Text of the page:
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Spring Livery Dinner 2019

THE APOTHECARIES’ HALL PROVES JUST THE TONIC FOR THE SPRING LIVERY DINNER

At this year’s Spring Livery Dinner, the splendour of Apothecaries’ Hall was complemented by exquisite music emanating from a 1793 Mantegazza viola, played so beautifully by renowned recitalist and chamber musician, Virginia Slater.

Dinner was a perfect symphony of delicately fragrant Thai fishcakes, accompanied by a 2017 Bergerac, followed by loin of Salt Marsh lamb with spring greens and a lively Valpolicella, and to close, we were tempted by Sicilian lemon tart with orange boodle and lime sorbet.

The Master’s speech focused on the Livery’s charitable activities.  From his recent visit to Treloars College, where he witnessed the caring, yet stimulating, environment the young, handicapped students enjoy, to the charity lunch on 20th July at his East Sussex home, in aid of the St. Michael‘s Hospice in Hastings.  He also gave credit to PM Jeremy Brassington, on whose initiative the Helen Arkell Dyslexia Trust is now part of our charitable giving programme.

The Master acknowledged the work of Liveryman, Ted Andrews, a leading manufacturer of modern felt products.  He has been working with Lock & Co. to test a new felt product. In addition, Professor Chris Carr, Head of the School of Design at the University of Leeds, has met Jeremy Brassington and Nigel Macdonald to discuss possible collaboration between the University and our Company. The Master closed with a vote of thanks to PM, John Bowler, who has commissioned three important research papers into the early history of Feltmaking, assisted by Professor Harry Duckworth and Stephen Freeth. John’s daughter, Kathryn, collated and bound the finished work into three superb volumes.

After the Master took wine with new Liveryman, Samantha Gordon (daughter of Liveryman Graeme), Court Assistant, Anne Mannix, delivered a most eloquent welcome to the Master’s guests, proposed the Toast, and introduced David Simpson, the co-founder of Petplan, as the Master’s principal guest.

David related an amusing tale which illustrated how ill-prepared some politicians are for public service! One Alison Rudd, an amateur genealogist, discovered a colourful character named Remus Rudd among her forebears.  He had been a horse thief, sent to Melbourne jail in 1885, escaped in 1887, robbed the Melbourne to Geelong train six times, was caught by the Victoria police, convicted and hanged in 1889.

She wrote to Kevin Rudd, the former Prime Minister of Australia, to find out if he had any additional information. His staff sent back the following:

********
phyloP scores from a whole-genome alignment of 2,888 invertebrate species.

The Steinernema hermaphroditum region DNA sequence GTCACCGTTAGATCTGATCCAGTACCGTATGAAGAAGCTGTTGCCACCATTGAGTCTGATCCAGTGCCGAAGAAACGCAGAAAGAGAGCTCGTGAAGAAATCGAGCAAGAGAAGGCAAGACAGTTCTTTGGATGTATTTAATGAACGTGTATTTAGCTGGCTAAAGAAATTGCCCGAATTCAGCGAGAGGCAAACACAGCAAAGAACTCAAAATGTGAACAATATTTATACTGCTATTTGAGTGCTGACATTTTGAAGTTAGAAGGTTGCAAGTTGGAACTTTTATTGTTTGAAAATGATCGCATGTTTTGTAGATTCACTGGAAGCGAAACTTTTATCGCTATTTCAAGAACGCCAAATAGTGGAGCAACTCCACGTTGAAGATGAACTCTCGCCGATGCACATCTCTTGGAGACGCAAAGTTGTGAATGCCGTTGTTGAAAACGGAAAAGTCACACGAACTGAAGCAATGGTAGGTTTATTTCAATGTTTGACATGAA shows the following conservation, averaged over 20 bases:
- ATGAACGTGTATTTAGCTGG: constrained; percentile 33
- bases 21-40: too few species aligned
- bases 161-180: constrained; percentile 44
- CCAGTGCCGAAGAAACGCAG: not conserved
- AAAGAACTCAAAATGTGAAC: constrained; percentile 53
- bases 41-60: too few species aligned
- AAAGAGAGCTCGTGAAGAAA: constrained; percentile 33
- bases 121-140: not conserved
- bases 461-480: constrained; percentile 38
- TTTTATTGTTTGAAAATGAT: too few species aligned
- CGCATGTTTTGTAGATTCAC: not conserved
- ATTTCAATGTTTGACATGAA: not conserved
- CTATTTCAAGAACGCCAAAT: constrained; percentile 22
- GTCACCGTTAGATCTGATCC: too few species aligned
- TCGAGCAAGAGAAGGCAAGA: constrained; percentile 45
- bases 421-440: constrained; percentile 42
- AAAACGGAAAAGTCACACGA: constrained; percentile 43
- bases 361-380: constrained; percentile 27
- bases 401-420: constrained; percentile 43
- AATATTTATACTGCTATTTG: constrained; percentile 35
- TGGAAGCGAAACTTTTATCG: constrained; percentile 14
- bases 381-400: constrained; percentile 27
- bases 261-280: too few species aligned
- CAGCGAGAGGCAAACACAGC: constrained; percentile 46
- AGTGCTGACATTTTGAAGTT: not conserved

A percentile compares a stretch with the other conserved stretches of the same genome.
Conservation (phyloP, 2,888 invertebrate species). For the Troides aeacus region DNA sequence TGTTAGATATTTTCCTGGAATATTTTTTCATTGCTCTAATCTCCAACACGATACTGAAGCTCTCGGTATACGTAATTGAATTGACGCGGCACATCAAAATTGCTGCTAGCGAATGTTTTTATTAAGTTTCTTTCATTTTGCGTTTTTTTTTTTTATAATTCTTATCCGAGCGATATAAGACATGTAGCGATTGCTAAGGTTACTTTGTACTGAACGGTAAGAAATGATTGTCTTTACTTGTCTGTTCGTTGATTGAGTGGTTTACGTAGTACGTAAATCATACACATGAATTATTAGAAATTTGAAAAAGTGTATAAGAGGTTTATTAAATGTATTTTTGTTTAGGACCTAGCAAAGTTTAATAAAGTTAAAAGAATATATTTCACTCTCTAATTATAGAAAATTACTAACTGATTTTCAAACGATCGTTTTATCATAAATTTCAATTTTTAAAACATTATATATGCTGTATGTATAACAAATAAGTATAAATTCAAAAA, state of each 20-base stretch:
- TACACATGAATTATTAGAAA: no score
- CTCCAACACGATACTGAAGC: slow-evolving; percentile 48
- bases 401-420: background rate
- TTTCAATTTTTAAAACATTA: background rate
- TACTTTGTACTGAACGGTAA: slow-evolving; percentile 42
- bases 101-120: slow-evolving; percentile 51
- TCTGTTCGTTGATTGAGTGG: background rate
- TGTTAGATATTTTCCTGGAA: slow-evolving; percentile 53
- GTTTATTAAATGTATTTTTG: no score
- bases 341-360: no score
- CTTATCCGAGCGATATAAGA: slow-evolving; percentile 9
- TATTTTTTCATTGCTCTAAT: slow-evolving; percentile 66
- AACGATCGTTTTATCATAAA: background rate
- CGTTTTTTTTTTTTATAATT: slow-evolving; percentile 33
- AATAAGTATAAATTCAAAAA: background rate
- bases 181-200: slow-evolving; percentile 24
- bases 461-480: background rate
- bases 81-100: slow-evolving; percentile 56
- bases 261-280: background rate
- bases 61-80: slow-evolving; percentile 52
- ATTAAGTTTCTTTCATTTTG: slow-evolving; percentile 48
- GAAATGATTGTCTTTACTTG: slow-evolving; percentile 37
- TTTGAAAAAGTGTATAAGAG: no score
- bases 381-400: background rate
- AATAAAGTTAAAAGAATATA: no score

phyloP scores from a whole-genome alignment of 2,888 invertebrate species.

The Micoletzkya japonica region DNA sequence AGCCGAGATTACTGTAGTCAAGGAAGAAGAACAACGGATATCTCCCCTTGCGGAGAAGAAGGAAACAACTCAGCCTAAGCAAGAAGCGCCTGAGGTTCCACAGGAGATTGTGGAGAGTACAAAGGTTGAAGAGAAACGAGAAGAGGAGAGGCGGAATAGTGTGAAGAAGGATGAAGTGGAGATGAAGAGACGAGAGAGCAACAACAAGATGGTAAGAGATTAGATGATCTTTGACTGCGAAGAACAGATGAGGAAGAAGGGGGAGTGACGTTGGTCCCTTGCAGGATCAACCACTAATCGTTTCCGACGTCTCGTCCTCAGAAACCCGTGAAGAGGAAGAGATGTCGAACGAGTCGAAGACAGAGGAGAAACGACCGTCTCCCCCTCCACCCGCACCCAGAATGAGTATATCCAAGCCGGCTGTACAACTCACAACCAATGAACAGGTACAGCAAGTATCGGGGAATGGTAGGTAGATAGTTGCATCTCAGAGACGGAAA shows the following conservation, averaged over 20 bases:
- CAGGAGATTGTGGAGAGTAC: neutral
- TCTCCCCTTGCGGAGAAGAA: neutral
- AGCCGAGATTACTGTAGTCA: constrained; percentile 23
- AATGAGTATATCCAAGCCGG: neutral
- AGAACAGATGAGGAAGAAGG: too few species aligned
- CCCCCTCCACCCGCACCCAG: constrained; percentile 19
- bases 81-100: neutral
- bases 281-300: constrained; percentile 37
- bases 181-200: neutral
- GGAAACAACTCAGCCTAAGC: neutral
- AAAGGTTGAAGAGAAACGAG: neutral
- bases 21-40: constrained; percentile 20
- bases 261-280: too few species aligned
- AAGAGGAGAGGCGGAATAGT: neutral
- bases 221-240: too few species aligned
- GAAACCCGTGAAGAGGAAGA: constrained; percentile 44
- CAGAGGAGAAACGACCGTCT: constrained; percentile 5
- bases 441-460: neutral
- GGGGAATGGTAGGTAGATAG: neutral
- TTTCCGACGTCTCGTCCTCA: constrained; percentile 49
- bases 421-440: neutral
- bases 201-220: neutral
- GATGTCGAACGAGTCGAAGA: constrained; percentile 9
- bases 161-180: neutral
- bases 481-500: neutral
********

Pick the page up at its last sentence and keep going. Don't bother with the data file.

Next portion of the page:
Remus Rudd was famous in Victoria during the 1880s. His business empire grew to include the acquisition of valuable equestrian assets and he had intimate dealings with the Melbourne-Geelong railroad. Beginning in 1883, he devoted several years to government service finally taking leave in 1887 to resume his dealings with the railroad. He was a key player in a vital investigation run by the Victoria police force. He passed away in 1889 during an important civic occasion held in his honour when the platform he was standing on collapsed.

This led David to question his own credentials for setting up Petplan. After all, he had a background in property finance, no pets and no knowledge of veterinary services or the insurance sector.

Over the past 20 years, his animal clients have generated many “tails”!  There was accident prone, Sinbad, the Chow Chow, whose 50ft plunge from a Cornish cliff may have been a suicide attempt and therefore might have been exempt from the insurance plan.  It wasn’t.  Or the Persian cat with a penchant for knickers, whose regular diet of lingerie lead to numerous visits to the vet.

More recently, David encountered a horse whisperer working in Guatemala.  A chance encounter led her to use her horse whispering techniques with youth gangs, where she introduces a 17 hand horse and asks a youth to hold it and monitor his own and the horse’s heart rate.  Initially, both readings are high but after three minutes simply standing in silence alongside each other, both heart rates drop. A simple demonstration of the importance of trust.

David closed by reminding us or the livery companies which have, for centuries, lead the way in their charitable work, supporting and encouraging the application of traditional skills in today’s world.

With the emphasis on helping all those who share our beautiful planet, we ended a superb evening with a stirrup cup before departing home, many to our faithful friends.

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